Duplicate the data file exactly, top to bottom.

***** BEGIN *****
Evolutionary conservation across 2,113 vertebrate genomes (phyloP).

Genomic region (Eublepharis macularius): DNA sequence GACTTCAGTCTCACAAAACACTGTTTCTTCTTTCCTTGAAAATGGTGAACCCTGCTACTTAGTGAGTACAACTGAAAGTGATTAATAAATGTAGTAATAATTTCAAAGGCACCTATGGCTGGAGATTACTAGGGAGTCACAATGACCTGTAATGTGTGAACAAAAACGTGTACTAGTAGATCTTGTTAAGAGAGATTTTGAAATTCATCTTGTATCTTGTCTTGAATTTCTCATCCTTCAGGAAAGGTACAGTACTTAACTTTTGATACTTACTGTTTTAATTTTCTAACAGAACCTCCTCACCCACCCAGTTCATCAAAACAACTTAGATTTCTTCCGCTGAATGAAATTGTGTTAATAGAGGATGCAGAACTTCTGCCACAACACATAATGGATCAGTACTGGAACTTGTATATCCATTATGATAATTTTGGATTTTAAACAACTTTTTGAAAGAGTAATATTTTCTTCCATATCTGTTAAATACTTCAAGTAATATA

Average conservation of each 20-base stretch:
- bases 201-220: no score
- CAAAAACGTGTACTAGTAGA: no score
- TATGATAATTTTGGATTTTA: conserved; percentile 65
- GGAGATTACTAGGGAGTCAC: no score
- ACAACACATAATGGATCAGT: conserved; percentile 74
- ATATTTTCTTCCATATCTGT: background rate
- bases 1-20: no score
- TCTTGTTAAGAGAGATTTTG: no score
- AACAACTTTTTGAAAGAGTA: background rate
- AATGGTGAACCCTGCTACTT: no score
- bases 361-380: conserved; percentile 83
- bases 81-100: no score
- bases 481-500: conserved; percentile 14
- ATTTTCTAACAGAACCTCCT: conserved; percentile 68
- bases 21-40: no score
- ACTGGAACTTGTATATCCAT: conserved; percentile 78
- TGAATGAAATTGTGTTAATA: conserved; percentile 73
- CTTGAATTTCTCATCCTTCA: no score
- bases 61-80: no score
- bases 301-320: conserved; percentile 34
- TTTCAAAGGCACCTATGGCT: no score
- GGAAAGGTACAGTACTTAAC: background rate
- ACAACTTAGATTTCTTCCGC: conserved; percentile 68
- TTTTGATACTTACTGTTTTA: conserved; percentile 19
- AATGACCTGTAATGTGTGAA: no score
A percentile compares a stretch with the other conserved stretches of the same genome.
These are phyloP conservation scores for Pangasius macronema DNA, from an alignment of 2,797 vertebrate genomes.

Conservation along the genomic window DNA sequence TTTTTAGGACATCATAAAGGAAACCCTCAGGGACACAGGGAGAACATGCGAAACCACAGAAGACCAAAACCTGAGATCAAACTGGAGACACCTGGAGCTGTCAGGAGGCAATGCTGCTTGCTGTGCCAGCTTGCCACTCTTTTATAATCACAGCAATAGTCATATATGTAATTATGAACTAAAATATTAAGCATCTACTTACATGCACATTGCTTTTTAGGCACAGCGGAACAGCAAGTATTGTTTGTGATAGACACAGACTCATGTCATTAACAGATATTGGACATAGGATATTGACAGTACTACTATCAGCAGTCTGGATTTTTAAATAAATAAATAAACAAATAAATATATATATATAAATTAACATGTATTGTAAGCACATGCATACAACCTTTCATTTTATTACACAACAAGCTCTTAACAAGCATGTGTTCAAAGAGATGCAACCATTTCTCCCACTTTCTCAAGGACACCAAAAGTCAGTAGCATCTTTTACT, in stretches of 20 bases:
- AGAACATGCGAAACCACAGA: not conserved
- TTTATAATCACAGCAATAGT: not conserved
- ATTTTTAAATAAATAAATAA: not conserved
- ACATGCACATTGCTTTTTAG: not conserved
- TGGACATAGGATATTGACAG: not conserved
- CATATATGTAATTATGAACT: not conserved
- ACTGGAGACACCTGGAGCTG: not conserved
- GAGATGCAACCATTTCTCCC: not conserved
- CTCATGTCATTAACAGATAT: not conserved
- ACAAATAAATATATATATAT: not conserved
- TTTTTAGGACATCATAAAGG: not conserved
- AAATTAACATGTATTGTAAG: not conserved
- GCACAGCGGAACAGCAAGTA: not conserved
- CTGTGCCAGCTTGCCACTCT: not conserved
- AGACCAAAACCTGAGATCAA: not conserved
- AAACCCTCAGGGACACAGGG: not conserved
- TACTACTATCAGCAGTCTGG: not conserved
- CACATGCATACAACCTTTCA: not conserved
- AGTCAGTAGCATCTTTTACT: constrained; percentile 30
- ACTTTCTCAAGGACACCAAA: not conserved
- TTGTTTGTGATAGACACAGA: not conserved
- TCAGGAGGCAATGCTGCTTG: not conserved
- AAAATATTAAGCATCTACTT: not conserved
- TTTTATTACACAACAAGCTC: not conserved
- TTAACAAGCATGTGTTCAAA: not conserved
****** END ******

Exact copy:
Evolutionary conservation across 2,113 vertebrate genomes (phyloP).

Genomic region (Eublepharis macularius): DNA sequence GACTTCAGTCTCACAAAACACTGTTTCTTCTTTCCTTGAAAATGGTGAACCCTGCTACTTAGTGAGTACAACTGAAAGTGATTAATAAATGTAGTAATAATTTCAAAGGCACCTATGGCTGGAGATTACTAGGGAGTCACAATGACCTGTAATGTGTGAACAAAAACGTGTACTAGTAGATCTTGTTAAGAGAGATTTTGAAATTCATCTTGTATCTTGTCTTGAATTTCTCATCCTTCAGGAAAGGTACAGTACTTAACTTTTGATACTTACTGTTTTAATTTTCTAACAGAACCTCCTCACCCACCCAGTTCATCAAAACAACTTAGATTTCTTCCGCTGAATGAAATTGTGTTAATAGAGGATGCAGAACTTCTGCCACAACACATAATGGATCAGTACTGGAACTTGTATATCCATTATGATAATTTTGGATTTTAAACAACTTTTTGAAAGAGTAATATTTTCTTCCATATCTGTTAAATACTTCAAGTAATATA

Average conservation of each 20-base stretch:
- bases 201-220: no score
- CAAAAACGTGTACTAGTAGA: no score
- TATGATAATTTTGGATTTTA: conserved; percentile 65
- GGAGATTACTAGGGAGTCAC: no score
- ACAACACATAATGGATCAGT: conserved; percentile 74
- ATATTTTCTTCCATATCTGT: background rate
- bases 1-20: no score
- TCTTGTTAAGAGAGATTTTG: no score
- AACAACTTTTTGAAAGAGTA: background rate
- AATGGTGAACCCTGCTACTT: no score
- bases 361-380: conserved; percentile 83
- bases 81-100: no score
- bases 481-500: conserved; percentile 14
- ATTTTCTAACAGAACCTCCT: conserved; percentile 68
- bases 21-40: no score
- ACTGGAACTTGTATATCCAT: conserved; percentile 78
- TGAATGAAATTGTGTTAATA: conserved; percentile 73
- CTTGAATTTCTCATCCTTCA: no score
- bases 61-80: no score
- bases 301-320: conserved; percentile 34
- TTTCAAAGGCACCTATGGCT: no score
- GGAAAGGTACAGTACTTAAC: background rate
- ACAACTTAGATTTCTTCCGC: conserved; percentile 68
- TTTTGATACTTACTGTTTTA: conserved; percentile 19
- AATGACCTGTAATGTGTGAA: no score
A percentile compares a stretch with the other conserved stretches of the same genome.
These are phyloP conservation scores for Pangasius macronema DNA, from an alignment of 2,797 vertebrate genomes.

Conservation along the genomic window DNA sequence TTTTTAGGACATCATAAAGGAAACCCTCAGGGACACAGGGAGAACATGCGAAACCACAGAAGACCAAAACCTGAGATCAAACTGGAGACACCTGGAGCTGTCAGGAGGCAATGCTGCTTGCTGTGCCAGCTTGCCACTCTTTTATAATCACAGCAATAGTCATATATGTAATTATGAACTAAAATATTAAGCATCTACTTACATGCACATTGCTTTTTAGGCACAGCGGAACAGCAAGTATTGTTTGTGATAGACACAGACTCATGTCATTAACAGATATTGGACATAGGATATTGACAGTACTACTATCAGCAGTCTGGATTTTTAAATAAATAAATAAACAAATAAATATATATATATAAATTAACATGTATTGTAAGCACATGCATACAACCTTTCATTTTATTACACAACAAGCTCTTAACAAGCATGTGTTCAAAGAGATGCAACCATTTCTCCCACTTTCTCAAGGACACCAAAAGTCAGTAGCATCTTTTACT, in stretches of 20 bases:
- AGAACATGCGAAACCACAGA: not conserved
- TTTATAATCACAGCAATAGT: not conserved
- ATTTTTAAATAAATAAATAA: not conserved
- ACATGCACATTGCTTTTTAG: not conserved
- TGGACATAGGATATTGACAG: not conserved
- CATATATGTAATTATGAACT: not conserved
- ACTGGAGACACCTGGAGCTG: not conserved
- GAGATGCAACCATTTCTCCC: not conserved
- CTCATGTCATTAACAGATAT: not conserved
- ACAAATAAATATATATATAT: not conserved
- TTTTTAGGACATCATAAAGG: not conserved
- AAATTAACATGTATTGTAAG: not conserved
- GCACAGCGGAACAGCAAGTA: not conserved
- CTGTGCCAGCTTGCCACTCT: not conserved
- AGACCAAAACCTGAGATCAA: not conserved
- AAACCCTCAGGGACACAGGG: not conserved
- TACTACTATCAGCAGTCTGG: not conserved
- CACATGCATACAACCTTTCA: not conserved
- AGTCAGTAGCATCTTTTACT: constrained; percentile 30
- ACTTTCTCAAGGACACCAAA: not conserved
- TTGTTTGTGATAGACACAGA: not conserved
- TCAGGAGGCAATGCTGCTTG: not conserved
- AAAATATTAAGCATCTACTT: not conserved
- TTTTATTACACAACAAGCTC: not conserved
- TTAACAAGCATGTGTTCAAA: not conserved